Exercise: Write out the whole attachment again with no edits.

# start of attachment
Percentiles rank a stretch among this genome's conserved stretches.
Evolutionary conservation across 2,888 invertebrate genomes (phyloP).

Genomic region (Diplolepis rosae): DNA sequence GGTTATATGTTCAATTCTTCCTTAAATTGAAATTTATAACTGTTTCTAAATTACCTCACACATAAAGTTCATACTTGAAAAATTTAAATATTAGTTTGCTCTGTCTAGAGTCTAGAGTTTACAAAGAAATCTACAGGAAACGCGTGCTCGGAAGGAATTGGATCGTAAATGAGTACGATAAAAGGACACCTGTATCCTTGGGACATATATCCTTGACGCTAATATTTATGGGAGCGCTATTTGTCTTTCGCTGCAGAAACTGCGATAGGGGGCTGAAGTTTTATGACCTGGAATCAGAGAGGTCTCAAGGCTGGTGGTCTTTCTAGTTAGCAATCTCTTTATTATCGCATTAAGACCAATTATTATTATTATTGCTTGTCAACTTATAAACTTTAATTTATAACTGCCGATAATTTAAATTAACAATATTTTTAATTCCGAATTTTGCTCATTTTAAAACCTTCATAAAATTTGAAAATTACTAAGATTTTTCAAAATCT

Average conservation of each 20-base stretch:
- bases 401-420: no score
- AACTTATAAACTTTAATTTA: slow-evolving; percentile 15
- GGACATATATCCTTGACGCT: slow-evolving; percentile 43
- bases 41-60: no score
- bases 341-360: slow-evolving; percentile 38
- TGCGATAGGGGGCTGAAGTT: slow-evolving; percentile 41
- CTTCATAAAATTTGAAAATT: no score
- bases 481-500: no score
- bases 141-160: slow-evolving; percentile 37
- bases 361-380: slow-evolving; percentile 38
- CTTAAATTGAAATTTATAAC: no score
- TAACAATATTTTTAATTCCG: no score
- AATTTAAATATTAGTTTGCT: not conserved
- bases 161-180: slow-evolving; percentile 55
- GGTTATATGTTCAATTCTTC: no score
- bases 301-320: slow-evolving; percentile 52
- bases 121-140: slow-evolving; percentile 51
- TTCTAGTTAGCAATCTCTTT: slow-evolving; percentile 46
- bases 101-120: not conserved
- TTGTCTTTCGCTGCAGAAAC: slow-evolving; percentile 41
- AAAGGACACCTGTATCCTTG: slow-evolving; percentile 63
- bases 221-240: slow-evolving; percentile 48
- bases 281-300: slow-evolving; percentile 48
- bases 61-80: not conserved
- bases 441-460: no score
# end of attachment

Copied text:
Percentiles rank a stretch among this genome's conserved stretches.
Evolutionary conservation across 2,888 invertebrate genomes (phyloP).

Genomic region (Diplolepis rosae): DNA sequence GGTTATATGTTCAATTCTTCCTTAAATTGAAATTTATAACTGTTTCTAAATTACCTCACACATAAAGTTCATACTTGAAAAATTTAAATATTAGTTTGCTCTGTCTAGAGTCTAGAGTTTACAAAGAAATCTACAGGAAACGCGTGCTCGGAAGGAATTGGATCGTAAATGAGTACGATAAAAGGACACCTGTATCCTTGGGACATATATCCTTGACGCTAATATTTATGGGAGCGCTATTTGTCTTTCGCTGCAGAAACTGCGATAGGGGGCTGAAGTTTTATGACCTGGAATCAGAGAGGTCTCAAGGCTGGTGGTCTTTCTAGTTAGCAATCTCTTTATTATCGCATTAAGACCAATTATTATTATTATTGCTTGTCAACTTATAAACTTTAATTTATAACTGCCGATAATTTAAATTAACAATATTTTTAATTCCGAATTTTGCTCATTTTAAAACCTTCATAAAATTTGAAAATTACTAAGATTTTTCAAAATCT

Average conservation of each 20-base stretch:
- bases 401-420: no score
- AACTTATAAACTTTAATTTA: slow-evolving; percentile 15
- GGACATATATCCTTGACGCT: slow-evolving; percentile 43
- bases 41-60: no score
- bases 341-360: slow-evolving; percentile 38
- TGCGATAGGGGGCTGAAGTT: slow-evolving; percentile 41
- CTTCATAAAATTTGAAAATT: no score
- bases 481-500: no score
- bases 141-160: slow-evolving; percentile 37
- bases 361-380: slow-evolving; percentile 38
- CTTAAATTGAAATTTATAAC: no score
- TAACAATATTTTTAATTCCG: no score
- AATTTAAATATTAGTTTGCT: not conserved
- bases 161-180: slow-evolving; percentile 55
- GGTTATATGTTCAATTCTTC: no score
- bases 301-320: slow-evolving; percentile 52
- bases 121-140: slow-evolving; percentile 51
- TTCTAGTTAGCAATCTCTTT: slow-evolving; percentile 46
- bases 101-120: not conserved
- TTGTCTTTCGCTGCAGAAAC: slow-evolving; percentile 41
- AAAGGACACCTGTATCCTTG: slow-evolving; percentile 63
- bases 221-240: slow-evolving; percentile 48
- bases 281-300: slow-evolving; percentile 48
- bases 61-80: not conserved
- bases 441-460: no score